- A SMALL TOWN SIMMERS: Frances McDormand channels her Coen brothers roots in Martin McDonagh's "Three Billboards Outside Ebbing, Missouri."
Decades from now, we'll try to explain to our grandkids what it was like to live in the shitshowy year 2017. Everyone was on edge, all the time, we'll say. There was a pervasive sense that justice was an outdated notion, where the institutions charged with keeping you safe were incompetent or in decay, that rape and corruption had been normalized, and that if you didn't go into the street to raise hell about it, nothing was going to change. And without invoking the name "Trump" or mentioning Twitter or cable news or the FBI or Russian collusion, you could show the kiddos the thoroughly impressive "Three Billboards Outside Ebbing, Missouri." It's an unlikely candidate to nail the zeitgeist, but there we have it.
The three billboards in question are furious missives from Mildred (Frances McDormand), the mother of a teenager who was raped and murdered, aimed at rattling a small-town police department and its chief (Woody Harrelson) into action. The police — notably, a hotheaded thug cop named Dixon (Sam Rockwell) — take instant offense at the suggestion that they're slacking. The chief tries explaining the investigation's dead ends, while Dixon sets out to threaten the grieving mother. But Mildred, a tough cuss even before her daughter was killed, gives as good as she gets, a determination forged in part living through an abusive marriage with her now-ex, another cop (Chris Cooper).
Shooting in the worn hills and quaint streets of small-town North Carolina, writer/director Martin McDonagh ("In Bruges," "Seven Psychopaths") managed to build a tiny universe without any wasted breath or ignored roles. Behind the desk at the police station is where-have-I-seen-that-guy character actor Zelijko Ivanek, getting laughs from lines that could've been mere wallpaper. Samara Weaving has all of 10 lines as the spacey 19-year-old bombshell girlfriend of Mildred's ex-husband, and almost steals the entire film with just those. Peter Dinklage, the notable New Jersey-born Lannister, hasn't quite got the mid-American accent down, but he does create some sympathetic moments as a longshot suitor for Mildred. Lucas Hedges (as Mildred's son) and Caleb Landry Jones (as the billboard ad man) also have the sort of roles that could've been rote. Instead, you come to look forward to pretty much every character in the film appearing in a scene, no small feat in any film.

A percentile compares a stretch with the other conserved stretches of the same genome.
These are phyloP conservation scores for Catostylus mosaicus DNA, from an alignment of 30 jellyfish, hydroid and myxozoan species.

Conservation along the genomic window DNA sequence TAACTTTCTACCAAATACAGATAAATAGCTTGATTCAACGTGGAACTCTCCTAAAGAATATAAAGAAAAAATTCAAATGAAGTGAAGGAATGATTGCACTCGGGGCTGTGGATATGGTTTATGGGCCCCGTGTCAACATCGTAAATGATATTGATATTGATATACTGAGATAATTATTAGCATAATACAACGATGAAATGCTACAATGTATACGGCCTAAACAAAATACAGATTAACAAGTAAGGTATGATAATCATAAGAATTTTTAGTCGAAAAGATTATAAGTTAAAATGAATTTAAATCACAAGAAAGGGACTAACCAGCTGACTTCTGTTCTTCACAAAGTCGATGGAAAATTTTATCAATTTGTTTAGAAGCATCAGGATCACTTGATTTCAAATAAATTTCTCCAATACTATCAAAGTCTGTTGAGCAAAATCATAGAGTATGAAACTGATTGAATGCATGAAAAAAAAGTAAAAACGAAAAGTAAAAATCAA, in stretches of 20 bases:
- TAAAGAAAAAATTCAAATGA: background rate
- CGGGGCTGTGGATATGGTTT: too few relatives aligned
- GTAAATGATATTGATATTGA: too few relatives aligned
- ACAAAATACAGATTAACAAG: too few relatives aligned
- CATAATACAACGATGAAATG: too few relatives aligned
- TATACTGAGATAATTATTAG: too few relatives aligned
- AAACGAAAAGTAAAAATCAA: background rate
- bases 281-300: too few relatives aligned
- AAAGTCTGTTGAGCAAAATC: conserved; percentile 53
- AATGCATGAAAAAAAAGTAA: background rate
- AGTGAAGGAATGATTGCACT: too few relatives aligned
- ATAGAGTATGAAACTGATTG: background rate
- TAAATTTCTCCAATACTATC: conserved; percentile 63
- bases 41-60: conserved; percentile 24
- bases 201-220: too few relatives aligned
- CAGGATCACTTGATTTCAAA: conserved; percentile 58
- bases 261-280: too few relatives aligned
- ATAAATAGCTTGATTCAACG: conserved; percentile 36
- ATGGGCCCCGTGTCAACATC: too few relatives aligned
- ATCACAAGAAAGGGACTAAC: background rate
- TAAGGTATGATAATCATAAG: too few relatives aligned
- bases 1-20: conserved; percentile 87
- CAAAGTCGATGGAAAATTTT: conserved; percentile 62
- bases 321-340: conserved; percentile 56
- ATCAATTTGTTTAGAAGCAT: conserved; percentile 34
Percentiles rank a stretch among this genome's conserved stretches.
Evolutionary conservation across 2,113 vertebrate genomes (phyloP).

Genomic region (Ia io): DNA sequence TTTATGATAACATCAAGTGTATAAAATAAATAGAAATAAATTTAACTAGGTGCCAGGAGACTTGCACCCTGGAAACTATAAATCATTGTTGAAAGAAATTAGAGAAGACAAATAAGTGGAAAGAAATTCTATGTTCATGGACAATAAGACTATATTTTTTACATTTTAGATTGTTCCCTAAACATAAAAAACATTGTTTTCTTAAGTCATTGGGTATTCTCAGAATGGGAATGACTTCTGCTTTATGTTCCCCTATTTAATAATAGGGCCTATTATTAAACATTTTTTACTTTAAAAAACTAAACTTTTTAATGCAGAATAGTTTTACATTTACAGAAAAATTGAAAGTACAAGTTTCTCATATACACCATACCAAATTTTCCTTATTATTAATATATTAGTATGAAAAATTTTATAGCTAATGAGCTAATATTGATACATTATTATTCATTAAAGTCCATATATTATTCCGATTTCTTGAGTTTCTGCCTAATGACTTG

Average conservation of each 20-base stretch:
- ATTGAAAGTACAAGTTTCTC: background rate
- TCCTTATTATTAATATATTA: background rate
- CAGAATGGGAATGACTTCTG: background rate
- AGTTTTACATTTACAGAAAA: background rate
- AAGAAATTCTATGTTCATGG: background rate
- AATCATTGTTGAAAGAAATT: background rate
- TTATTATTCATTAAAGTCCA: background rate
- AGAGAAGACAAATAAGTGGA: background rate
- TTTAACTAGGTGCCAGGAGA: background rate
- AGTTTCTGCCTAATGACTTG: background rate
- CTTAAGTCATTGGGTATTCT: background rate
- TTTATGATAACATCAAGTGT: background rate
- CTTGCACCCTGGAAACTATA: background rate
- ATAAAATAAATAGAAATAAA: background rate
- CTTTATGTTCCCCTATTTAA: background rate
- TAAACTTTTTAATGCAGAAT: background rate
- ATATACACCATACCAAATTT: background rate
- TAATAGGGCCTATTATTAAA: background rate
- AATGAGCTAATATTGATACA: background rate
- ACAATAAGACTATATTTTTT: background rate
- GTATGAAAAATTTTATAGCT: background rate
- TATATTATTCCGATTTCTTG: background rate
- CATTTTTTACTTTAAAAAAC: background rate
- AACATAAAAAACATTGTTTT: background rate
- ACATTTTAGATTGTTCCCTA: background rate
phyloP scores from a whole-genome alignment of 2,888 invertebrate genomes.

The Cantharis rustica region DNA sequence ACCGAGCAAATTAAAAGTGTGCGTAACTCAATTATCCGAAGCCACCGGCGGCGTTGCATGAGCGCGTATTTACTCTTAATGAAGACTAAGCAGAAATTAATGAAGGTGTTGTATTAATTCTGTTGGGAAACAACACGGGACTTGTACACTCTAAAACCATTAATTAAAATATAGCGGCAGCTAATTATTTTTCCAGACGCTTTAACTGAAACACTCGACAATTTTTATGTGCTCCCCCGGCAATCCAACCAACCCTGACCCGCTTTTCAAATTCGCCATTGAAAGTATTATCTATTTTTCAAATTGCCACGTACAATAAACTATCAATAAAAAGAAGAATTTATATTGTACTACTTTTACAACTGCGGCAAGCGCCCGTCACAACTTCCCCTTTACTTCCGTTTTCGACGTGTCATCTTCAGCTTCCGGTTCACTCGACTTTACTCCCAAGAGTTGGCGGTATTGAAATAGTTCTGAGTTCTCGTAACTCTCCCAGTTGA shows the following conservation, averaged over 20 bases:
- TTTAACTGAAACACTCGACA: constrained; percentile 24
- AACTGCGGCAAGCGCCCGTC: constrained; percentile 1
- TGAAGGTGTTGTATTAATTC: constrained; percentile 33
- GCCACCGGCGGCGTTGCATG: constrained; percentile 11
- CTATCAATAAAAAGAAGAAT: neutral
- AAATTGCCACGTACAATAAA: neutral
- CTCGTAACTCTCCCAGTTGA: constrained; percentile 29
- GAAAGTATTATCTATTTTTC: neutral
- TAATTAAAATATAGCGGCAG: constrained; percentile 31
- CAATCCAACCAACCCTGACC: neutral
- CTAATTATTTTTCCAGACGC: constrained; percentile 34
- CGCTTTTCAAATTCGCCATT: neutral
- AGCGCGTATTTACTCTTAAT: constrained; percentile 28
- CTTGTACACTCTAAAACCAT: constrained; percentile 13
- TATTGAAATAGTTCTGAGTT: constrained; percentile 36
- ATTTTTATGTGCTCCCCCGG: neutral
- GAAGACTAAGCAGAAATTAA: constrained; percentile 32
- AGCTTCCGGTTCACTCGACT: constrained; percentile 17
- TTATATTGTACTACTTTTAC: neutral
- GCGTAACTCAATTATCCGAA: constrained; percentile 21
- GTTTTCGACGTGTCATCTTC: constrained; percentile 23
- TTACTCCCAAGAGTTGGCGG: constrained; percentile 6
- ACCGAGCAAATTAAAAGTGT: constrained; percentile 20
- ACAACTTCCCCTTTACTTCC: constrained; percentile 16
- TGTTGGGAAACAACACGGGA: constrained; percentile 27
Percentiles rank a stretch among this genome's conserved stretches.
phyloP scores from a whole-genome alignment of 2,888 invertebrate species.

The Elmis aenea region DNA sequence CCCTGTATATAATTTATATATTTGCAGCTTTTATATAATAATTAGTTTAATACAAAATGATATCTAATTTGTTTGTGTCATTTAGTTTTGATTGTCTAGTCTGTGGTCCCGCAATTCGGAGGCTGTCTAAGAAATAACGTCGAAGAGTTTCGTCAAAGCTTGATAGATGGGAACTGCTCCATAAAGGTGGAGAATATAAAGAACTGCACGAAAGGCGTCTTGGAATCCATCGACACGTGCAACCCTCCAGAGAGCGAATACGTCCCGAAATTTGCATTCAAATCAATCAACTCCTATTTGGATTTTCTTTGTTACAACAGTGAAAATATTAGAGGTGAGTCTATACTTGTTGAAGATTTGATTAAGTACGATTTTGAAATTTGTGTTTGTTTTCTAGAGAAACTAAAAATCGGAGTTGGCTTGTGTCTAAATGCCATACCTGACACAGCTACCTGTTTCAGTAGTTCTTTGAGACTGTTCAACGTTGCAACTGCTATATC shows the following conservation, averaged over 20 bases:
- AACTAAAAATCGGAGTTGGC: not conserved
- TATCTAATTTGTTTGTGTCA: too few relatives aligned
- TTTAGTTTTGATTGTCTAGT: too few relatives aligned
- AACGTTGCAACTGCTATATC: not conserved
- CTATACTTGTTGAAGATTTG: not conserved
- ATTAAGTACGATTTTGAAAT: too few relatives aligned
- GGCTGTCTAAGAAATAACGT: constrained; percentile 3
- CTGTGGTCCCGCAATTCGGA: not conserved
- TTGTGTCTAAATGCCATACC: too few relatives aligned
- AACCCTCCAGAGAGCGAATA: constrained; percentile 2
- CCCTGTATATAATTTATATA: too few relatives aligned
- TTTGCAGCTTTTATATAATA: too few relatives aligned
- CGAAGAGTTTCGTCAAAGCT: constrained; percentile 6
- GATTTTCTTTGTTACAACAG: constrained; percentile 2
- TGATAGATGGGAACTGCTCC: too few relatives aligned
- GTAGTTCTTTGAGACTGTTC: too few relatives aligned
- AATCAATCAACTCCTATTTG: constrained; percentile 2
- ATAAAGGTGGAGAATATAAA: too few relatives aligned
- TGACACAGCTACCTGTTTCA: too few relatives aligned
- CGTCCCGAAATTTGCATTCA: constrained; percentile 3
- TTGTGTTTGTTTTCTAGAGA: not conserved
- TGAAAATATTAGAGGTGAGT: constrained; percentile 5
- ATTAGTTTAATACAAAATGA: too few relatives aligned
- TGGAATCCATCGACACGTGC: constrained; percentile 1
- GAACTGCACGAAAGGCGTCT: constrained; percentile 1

Seeing McDormand — veteran of such Coen brothers' movies as "Fargo," "Raising Arizona" and "Burn After Reading" — gives the immediate impression of a Coens film, as does seeing perpetual Coens collaborator Carter Burwell's name on the soundtrack. McDonagh is clearly striving for something in the Coens' vein: an American vision at once over-the-top and yet realistic enough to explain America as a place of simmering violence and anger waiting to explode. But he tempers it with genuine tenderness. A reading beyond the titular billboards will point to three other written notes in the film that get closer to the heart of the film. They're all profane, patient and emotionally generous. You'll just have to wait for them.
The touch and tone across seemingly dissonant themes are absolutely first-rate, and the result is a movie with uncommon emotional breadth and depth. Pitting his protagonist against small-town Missouri cops lets McDonagh evoke a clash of power and race and class and force that hints at (but never speaks) the names Ferguson or Michael Brown. If you live in this country — especially in the middle of it — you'll just pick up on these themes without even thinking they're particularly strange. "Three Billboards" captures a piece of predominantly white, rural America as a deeply dark comedy. You'll laugh throughout, and then wonder when, exactly, your sense of humor got so morbid.